Donald presented a diagram that summarized the flow of our Global Alignment Process (GAP) and a schedule of the numerous meetings and presentations that had already taken place during the year to May 2003 as regards communicating and implementing GAP. See attachments E and F.

The International Council met one week before the team in May 2003.51 For each of the then eight Core Values, summary notes were provided for discussing, largely addressing the meaning and the implications of each Value.

Participants in the two assemblies at Cyprus and Niagara had already been invited to supply one or more Bible studies on the Core Value of their choice, so that we might all have access to the stimulus of their insights. Most of these were ready for this final International Council in May 2003, but other studies were gradually offered, until seventy were assembled.52 See attachment G.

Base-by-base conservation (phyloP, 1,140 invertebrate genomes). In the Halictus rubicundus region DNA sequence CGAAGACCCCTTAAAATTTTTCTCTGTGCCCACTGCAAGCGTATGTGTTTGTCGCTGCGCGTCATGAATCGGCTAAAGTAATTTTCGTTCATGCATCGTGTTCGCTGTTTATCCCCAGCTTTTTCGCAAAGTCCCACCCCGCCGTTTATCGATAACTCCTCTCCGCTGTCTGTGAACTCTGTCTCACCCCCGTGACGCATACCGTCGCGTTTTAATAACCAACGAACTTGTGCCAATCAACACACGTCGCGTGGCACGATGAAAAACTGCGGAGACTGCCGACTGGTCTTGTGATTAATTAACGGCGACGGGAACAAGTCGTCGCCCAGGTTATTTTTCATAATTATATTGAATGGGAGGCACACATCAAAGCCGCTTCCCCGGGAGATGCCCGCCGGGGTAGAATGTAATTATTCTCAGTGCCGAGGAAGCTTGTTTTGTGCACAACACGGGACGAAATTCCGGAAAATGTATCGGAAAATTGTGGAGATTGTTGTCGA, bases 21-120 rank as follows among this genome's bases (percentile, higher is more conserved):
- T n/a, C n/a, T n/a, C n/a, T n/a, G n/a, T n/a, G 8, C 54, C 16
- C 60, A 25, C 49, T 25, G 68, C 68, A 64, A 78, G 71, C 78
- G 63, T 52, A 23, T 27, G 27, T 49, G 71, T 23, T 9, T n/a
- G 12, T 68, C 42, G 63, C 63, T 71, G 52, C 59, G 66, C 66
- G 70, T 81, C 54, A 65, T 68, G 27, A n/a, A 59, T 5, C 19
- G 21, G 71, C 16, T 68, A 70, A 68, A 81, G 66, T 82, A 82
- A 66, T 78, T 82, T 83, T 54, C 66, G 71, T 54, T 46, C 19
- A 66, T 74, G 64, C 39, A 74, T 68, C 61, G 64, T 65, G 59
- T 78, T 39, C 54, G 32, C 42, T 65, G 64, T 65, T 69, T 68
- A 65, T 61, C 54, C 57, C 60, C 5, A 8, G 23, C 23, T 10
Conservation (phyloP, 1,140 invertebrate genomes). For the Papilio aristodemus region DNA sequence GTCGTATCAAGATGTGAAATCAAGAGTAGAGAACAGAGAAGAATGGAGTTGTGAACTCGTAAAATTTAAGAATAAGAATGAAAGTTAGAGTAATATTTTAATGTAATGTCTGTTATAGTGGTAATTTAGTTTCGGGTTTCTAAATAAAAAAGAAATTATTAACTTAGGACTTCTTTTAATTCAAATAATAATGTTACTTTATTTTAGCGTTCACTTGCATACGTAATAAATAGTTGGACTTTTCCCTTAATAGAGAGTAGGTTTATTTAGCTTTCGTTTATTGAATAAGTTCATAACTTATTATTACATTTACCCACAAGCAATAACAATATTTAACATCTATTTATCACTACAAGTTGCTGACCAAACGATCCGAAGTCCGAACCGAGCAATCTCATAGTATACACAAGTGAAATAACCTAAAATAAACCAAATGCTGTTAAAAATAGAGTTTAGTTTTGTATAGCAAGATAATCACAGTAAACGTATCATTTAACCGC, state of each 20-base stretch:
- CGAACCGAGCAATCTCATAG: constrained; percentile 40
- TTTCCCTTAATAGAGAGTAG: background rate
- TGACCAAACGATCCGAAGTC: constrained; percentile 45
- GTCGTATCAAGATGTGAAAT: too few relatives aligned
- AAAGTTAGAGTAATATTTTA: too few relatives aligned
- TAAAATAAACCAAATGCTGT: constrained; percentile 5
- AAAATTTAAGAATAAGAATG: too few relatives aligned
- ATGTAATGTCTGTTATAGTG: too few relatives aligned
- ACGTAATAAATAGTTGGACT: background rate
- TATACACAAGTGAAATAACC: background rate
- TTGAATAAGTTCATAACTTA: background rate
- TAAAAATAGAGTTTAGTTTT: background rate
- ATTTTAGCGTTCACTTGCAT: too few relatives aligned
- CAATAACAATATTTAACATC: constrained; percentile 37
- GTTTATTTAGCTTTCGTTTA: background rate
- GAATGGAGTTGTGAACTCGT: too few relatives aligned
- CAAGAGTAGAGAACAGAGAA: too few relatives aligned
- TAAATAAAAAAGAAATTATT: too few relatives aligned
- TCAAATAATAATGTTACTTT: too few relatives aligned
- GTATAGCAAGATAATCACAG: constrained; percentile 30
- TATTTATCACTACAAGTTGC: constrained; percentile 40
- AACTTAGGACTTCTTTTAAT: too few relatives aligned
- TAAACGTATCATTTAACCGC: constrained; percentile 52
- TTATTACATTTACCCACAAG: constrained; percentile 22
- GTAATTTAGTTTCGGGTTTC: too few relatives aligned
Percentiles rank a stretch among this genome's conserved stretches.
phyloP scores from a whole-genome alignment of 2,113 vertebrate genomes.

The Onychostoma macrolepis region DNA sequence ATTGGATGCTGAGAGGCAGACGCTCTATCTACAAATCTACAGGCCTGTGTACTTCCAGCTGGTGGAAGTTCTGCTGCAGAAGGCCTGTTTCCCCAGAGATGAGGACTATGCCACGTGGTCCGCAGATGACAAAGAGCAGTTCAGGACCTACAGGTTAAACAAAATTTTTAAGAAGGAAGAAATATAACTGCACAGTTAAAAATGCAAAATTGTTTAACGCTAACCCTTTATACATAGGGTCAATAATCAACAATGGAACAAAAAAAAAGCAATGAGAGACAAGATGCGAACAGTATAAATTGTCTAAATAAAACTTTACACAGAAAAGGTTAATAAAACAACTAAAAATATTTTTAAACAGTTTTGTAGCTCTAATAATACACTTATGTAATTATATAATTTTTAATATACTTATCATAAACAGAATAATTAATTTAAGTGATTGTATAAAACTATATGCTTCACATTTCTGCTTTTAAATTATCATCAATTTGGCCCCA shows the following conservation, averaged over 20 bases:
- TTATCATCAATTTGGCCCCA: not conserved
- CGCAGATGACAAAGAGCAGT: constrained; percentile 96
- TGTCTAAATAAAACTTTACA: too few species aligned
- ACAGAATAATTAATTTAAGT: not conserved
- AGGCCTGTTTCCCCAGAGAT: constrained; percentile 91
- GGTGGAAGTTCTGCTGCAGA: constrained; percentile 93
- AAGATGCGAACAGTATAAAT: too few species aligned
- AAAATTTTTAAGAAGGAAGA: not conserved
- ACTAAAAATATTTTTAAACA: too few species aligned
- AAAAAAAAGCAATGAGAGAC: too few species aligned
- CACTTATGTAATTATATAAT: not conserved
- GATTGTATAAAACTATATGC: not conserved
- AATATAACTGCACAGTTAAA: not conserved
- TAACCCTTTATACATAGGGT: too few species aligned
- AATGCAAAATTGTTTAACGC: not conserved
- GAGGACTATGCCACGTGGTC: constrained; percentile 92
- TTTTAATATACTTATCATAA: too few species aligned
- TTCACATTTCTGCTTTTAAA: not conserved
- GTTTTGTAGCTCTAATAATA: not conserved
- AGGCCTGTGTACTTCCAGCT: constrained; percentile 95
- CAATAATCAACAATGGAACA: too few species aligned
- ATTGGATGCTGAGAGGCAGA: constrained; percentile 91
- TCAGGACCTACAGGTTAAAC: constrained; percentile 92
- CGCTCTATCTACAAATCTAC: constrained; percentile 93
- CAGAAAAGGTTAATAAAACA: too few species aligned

An important unfinished question in 2003 was whether we should add a ninth Core Value to address our interdependence with other believers . . .

In addition to the Global Alignment Process for The Core, the team spent considerable time on:

  • Partnering between men and women
  • Resource and reference standards
  • Process for selecting a general director
  • The extent of the need for a Core Value 9
  • Project on money and The Navigators

We also held a ceremony of blessing for Bob and Marilyn V., as Bob transitioned off his long and outstanding service as our Middle East director.